If liberalism is simply a political movement, joined at the hip to the Democratic Party, the ironists have a point. But if it is a broader political and sociological phenomenon, then LBJ dropping out of the race and Humphrey losing narrowly to Nixon hardly mattered. Once in office, Nixon gave the country affirmative action, a bender of an inflationary monetary policy, wage and price controls, and a fondness for new government initiatives that wouldn't be rivaled again until the second Bush administration.
Jeremy Lott is assistant managing editor of The American Spectator.
Copyright © 2004 Christianity Today. Click for reprint information.
Book info for online ed:
Eugene McCarthy: The Rise and Fall of Postwar American Liberalism is available from Amazon.com and other book retailers.
Books & Culture Corner appears every Monday. Earlier editions of Books & Culture Corner and Book of the Week include:
The Worst President Ever? | Former Nixon aide John Dean attempts to rehabilitate the reputation of Warren G. Harding. (Feb. 09, 2004)
Wholly, Wholly, Wholly | Calvinists and conga drums in Grand Rapids: a report from the seventeenth annual Calvin Symposium on Worship and the Arts. (Feb. 02, 2004)
The Doom of Choice | Fate, free will, and moral responsibility in Tolkien. (Feb. 02, 2004)
A Rose Among Thorns | A new novel by the author of Father Elijah illumines the spiritual consequences of our simplest decisions. (Jan. 26, 2004)
Baptized in Fire | A new book on Martin Luther King, Jr., emphasizes his spiritual transformation. (Jan. 19, 2004)
O'Connor v. the Antichrist (Jan. 12, 2004)
Moody, the Media, and the Birth of Modern Evangelism | A cautionary tale. (Jan. 05, 2004)
A Few Coming Attractions from 2004 | Plus: What to buy with those gift cards, and some of the books in my to-read stacks. (Dec. 29, 2003)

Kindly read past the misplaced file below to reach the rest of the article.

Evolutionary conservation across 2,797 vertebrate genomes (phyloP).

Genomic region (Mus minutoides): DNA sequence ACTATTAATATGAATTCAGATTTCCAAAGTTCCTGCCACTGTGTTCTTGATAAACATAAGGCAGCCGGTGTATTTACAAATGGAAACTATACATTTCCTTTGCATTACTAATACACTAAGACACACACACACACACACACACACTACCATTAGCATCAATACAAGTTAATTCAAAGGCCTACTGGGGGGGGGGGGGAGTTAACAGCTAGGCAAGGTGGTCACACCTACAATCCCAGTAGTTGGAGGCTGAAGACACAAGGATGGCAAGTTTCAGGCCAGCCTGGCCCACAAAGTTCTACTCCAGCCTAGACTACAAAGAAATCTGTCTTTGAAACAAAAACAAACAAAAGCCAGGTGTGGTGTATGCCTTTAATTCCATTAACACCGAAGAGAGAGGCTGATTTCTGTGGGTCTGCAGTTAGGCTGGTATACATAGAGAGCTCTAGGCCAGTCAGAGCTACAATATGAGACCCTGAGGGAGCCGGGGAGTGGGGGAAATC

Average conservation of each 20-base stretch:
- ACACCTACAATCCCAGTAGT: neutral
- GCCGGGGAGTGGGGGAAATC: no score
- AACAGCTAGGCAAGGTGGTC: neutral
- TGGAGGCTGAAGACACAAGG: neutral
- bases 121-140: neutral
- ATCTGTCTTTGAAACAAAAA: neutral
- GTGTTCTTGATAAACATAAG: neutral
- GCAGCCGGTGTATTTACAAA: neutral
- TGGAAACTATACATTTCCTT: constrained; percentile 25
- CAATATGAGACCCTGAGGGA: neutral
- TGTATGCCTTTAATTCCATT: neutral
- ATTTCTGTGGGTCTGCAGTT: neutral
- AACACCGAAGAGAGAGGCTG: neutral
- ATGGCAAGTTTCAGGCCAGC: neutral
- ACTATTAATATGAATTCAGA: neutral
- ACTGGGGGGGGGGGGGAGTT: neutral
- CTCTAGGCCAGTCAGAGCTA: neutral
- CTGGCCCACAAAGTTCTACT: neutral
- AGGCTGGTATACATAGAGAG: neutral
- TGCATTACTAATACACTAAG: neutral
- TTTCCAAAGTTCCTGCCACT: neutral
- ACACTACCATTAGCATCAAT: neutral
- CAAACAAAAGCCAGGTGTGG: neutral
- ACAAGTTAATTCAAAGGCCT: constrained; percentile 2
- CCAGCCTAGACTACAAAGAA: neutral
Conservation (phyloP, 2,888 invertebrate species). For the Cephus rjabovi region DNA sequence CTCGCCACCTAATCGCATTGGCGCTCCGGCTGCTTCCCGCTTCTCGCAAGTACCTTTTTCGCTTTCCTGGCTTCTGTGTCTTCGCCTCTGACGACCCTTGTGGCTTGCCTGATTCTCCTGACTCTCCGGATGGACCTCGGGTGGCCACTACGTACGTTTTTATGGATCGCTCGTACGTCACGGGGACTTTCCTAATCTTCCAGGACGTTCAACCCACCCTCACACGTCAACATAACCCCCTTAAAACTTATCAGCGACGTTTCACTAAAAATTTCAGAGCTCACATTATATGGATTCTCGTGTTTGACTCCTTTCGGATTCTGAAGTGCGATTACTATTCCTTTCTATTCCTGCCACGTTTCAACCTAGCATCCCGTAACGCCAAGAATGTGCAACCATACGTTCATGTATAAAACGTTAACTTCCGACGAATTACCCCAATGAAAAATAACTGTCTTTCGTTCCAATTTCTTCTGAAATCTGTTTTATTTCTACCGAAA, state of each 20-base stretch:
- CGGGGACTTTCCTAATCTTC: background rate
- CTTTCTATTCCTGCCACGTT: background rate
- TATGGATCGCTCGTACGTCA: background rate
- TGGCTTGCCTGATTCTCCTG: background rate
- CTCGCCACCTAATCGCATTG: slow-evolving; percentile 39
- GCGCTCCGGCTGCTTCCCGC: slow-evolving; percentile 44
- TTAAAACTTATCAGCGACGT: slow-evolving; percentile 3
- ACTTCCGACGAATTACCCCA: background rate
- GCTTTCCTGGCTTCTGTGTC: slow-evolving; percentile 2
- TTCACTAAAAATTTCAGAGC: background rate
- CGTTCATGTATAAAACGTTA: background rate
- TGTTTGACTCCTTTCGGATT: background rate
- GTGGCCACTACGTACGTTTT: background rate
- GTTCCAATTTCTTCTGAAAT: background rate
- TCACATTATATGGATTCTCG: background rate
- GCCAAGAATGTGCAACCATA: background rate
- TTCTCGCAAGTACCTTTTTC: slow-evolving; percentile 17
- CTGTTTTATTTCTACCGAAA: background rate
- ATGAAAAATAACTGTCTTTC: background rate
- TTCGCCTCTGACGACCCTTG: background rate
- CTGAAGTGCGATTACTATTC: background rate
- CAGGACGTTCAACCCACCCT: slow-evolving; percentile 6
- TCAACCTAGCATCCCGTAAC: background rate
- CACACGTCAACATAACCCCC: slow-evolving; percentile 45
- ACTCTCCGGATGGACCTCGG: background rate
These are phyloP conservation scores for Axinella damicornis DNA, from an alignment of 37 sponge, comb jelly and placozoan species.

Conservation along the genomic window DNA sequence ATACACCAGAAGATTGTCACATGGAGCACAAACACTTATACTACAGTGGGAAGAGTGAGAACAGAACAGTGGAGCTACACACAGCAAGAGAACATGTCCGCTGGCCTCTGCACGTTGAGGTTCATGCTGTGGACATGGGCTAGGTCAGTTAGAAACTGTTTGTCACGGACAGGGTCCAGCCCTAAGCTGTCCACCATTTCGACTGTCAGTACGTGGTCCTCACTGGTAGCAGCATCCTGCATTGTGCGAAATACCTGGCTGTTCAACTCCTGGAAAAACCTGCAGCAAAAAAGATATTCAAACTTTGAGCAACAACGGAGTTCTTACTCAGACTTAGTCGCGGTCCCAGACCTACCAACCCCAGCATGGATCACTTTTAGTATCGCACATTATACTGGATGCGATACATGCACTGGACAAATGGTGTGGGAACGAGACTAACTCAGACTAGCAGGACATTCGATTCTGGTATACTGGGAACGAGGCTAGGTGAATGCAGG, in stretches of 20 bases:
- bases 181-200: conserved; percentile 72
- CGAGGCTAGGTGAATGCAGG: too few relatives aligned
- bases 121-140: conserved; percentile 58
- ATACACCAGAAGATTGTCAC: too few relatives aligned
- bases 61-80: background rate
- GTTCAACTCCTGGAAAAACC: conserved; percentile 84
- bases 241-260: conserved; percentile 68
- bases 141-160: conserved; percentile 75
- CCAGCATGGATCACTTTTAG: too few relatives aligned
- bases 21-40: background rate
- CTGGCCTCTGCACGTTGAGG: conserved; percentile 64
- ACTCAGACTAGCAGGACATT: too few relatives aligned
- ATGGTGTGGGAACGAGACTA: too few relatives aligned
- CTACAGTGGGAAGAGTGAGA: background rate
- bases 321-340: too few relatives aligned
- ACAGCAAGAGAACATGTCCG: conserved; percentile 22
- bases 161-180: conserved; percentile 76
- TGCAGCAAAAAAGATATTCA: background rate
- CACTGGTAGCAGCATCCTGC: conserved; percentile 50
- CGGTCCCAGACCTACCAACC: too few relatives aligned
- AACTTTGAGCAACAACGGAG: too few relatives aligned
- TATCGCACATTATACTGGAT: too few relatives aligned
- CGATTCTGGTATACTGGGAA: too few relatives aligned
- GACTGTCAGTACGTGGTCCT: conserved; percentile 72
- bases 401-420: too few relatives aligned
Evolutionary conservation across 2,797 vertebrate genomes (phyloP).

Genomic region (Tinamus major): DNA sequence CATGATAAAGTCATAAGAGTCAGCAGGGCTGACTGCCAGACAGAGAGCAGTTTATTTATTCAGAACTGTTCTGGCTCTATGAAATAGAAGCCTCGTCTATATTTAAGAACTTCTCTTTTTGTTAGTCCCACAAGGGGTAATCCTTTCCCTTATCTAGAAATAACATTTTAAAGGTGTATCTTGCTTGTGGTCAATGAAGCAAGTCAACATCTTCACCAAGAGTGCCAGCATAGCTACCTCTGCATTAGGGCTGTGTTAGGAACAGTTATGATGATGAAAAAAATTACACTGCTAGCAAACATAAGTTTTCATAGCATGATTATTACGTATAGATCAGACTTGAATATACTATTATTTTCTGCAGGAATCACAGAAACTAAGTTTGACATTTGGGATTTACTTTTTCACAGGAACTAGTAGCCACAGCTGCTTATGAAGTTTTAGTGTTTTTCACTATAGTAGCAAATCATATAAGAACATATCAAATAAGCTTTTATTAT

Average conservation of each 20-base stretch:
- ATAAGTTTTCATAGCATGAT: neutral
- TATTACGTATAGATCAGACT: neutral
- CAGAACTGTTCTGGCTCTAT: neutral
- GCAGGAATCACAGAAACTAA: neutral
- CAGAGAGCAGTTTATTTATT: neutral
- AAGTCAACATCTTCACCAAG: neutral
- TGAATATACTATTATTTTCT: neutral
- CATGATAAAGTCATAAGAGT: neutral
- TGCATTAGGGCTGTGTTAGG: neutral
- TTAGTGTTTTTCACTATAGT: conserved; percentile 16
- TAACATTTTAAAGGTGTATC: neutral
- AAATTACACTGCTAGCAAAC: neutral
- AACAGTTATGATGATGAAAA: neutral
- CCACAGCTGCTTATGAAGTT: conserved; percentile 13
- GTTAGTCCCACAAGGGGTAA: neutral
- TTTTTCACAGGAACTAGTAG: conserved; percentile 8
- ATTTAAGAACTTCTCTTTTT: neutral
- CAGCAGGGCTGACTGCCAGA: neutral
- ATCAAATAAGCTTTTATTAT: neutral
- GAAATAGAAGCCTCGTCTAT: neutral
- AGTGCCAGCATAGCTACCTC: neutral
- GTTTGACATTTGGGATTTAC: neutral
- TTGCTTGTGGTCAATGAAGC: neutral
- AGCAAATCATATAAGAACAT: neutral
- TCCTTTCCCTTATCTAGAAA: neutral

The Top Ten Books of 2003 | Plus: The Worst Book of the Year, more good reading, digital books, and a little Christmas music. (Dec. 22, 2003)
Books at Warp Speed | We continue our annual roundup of noteworthy books. (Dec. 15, 2003)
Is "Sensual Orthodoxy" a Contradiction in Terms? | Read this unconventional collection of sermons and judge for yourself. (Dec. 8, 2003)
Books, Books, Books! | We begin our annual roundup. (Dec. 8, 2003)
Urban Eden | In City: Urbanism and Its End, a new history of New Haven, Connecticut, the city (in its late 19th-century form) is an ambiguous heaven-and the suburbs that relentlessly followed are hell. Which leaves us where, exactly? (Dec. 01, 2003)
Cool Drink of Water | A poet's voice in the evangelical wilderness.
Faith, Hope, and Charity in North Carolina | New novels by Michael Morris—whose first novel, A Place Called Wiregrass, was a word-of-mouth hit— and Jan Karon, who continues her beloved Mitford saga. (Nov. 17, 2003)
Remember Afghanistan? | Two inside reports. (Nov. 10, 2003)
The Troubled Conscience of a Founding Father | An Imperfect God examines George Washington and slavery. (Oct. 27, 2003)
The Year of the Fish | The 2003 baseball season concludes with a bang—and 2004 is just around the corner. (Oct. 27, 2003)
I Shop, Therefore I Am | Critics of "consumer culture" are all wet, Virginia Postrel says. The riot of choices available to us resonates with our deepest aesthetic instincts (Oct. 20, 2003)
Back to the Future | A sprawling new novel by the author of Snowcrash and Cryptonomicon goes to the 17th century to investigate the birth of the modern world. (You won't be surprised to learn that the Puritans are among the Bad Guys.) (Oct. 13, 2003)
Poetry, Prayer, and Parable | The playful provocations of Scott Cairns (Oct. 06, 2003)
Terrorists on Trial | How the nation responded to an earlier attack. (Sept. 29, 2003)
The Contemplative Christian | Eugene Peterson calls believers to a life lived with "wholeness, honesty, without contrivance"-against the grain of much that's currently driving the church in America. (Sept. 29, 2003)
Recalling California | Want to understand what's going on in the Golden State? Toss your newsmagazines and pick up Joan Didion's new book (Sept. 22, 2003)
The Ph.D. Octopus, 100 Years On | How Christians can make a difference in the upside-down world of graduate school (Sept. 15, 2003)